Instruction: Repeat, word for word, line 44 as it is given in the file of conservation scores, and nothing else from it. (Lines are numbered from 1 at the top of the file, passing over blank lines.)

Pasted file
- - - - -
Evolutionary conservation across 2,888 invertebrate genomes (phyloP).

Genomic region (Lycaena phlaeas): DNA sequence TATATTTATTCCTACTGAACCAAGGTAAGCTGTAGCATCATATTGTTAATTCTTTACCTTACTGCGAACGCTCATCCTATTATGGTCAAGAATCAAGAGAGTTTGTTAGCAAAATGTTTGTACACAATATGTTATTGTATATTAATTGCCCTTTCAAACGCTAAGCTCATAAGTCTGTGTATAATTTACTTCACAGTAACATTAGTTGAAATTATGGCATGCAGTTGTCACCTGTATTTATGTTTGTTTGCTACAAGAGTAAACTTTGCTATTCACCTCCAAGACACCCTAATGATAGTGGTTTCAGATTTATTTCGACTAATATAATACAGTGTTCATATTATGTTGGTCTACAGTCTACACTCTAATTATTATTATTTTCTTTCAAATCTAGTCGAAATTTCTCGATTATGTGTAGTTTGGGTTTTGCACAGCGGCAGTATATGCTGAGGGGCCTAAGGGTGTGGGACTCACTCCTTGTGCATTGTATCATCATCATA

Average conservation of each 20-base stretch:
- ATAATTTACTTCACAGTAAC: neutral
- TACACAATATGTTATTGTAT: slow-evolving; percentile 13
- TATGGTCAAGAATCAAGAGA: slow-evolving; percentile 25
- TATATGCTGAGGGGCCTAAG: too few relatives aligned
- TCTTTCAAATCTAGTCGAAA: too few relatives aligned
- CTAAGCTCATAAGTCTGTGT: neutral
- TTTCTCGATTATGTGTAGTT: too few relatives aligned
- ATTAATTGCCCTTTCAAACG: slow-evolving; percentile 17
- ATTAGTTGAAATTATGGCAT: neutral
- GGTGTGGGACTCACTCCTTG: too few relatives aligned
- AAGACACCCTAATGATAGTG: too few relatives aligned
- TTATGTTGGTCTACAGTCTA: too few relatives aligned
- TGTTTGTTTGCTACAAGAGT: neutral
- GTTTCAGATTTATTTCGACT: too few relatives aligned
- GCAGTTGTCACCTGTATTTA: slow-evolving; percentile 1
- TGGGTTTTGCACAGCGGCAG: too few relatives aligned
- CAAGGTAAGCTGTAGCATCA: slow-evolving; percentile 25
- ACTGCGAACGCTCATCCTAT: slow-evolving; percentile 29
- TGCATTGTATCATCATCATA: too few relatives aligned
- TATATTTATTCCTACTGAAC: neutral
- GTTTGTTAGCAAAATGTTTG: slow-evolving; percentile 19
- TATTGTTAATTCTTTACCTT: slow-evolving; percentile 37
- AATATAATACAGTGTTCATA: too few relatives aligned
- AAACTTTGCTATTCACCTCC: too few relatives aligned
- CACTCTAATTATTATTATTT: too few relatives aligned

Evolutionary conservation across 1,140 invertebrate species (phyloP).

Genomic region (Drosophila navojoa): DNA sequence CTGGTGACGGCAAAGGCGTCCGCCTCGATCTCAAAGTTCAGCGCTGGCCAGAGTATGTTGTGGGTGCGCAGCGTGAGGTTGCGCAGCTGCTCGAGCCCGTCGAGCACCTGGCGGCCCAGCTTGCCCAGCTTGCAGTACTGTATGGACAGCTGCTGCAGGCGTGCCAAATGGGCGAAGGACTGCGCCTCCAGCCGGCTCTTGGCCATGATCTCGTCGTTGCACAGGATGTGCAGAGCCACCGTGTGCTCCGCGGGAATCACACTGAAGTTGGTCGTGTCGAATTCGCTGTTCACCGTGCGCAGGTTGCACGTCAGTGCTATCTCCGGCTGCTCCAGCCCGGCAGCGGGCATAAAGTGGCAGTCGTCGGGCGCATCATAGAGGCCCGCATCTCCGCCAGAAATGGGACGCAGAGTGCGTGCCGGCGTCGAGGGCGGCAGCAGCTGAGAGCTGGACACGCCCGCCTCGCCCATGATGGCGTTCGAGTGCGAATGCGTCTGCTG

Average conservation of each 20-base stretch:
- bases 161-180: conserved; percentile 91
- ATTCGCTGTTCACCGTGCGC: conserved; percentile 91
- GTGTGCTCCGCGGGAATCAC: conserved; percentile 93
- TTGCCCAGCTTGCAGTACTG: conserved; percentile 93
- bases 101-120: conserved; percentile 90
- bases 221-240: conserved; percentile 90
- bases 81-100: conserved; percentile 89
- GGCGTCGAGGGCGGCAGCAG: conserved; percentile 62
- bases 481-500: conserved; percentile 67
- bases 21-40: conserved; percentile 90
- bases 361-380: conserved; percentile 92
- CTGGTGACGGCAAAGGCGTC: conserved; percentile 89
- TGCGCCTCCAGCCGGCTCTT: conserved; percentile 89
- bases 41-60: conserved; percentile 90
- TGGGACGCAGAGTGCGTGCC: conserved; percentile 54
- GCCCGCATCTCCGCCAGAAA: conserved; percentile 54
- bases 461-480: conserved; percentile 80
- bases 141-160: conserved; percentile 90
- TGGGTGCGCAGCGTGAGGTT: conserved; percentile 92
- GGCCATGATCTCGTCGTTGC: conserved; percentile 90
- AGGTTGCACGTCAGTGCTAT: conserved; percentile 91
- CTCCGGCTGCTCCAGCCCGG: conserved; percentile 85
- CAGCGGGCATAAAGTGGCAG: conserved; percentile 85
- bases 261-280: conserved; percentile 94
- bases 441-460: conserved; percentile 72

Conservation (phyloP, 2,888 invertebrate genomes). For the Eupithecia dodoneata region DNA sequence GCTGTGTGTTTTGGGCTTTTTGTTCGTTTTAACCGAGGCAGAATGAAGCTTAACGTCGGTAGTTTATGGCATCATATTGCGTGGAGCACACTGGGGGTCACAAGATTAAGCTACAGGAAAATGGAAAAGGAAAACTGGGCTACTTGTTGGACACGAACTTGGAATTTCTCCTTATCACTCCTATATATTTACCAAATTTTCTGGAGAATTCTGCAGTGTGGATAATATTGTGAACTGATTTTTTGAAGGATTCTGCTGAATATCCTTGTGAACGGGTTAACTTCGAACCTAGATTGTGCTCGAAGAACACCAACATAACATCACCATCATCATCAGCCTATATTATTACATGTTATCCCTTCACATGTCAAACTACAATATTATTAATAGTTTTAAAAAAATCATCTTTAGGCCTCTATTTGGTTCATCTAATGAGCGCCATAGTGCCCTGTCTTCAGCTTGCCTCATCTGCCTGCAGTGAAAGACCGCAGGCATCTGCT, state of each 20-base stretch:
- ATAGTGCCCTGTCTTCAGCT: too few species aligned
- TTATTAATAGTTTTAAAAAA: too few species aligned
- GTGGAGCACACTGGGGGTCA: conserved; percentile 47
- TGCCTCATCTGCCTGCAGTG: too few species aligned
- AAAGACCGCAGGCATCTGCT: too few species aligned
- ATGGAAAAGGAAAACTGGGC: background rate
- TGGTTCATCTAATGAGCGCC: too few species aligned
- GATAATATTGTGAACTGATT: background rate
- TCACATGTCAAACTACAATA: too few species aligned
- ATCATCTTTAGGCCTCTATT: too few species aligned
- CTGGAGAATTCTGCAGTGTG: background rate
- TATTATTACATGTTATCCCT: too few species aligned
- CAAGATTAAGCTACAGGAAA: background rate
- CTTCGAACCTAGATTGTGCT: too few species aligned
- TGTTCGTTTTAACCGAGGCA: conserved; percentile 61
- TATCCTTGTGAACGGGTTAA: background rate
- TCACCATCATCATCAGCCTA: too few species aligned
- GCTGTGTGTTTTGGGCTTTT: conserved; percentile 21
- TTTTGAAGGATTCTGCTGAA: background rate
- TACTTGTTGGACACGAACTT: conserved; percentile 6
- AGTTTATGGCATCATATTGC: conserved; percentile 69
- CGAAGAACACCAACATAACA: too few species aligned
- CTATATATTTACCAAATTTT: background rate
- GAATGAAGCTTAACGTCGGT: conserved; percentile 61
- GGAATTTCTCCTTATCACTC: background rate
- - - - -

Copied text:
- TGCGCCTCCAGCCGGCTCTT: conserved; percentile 89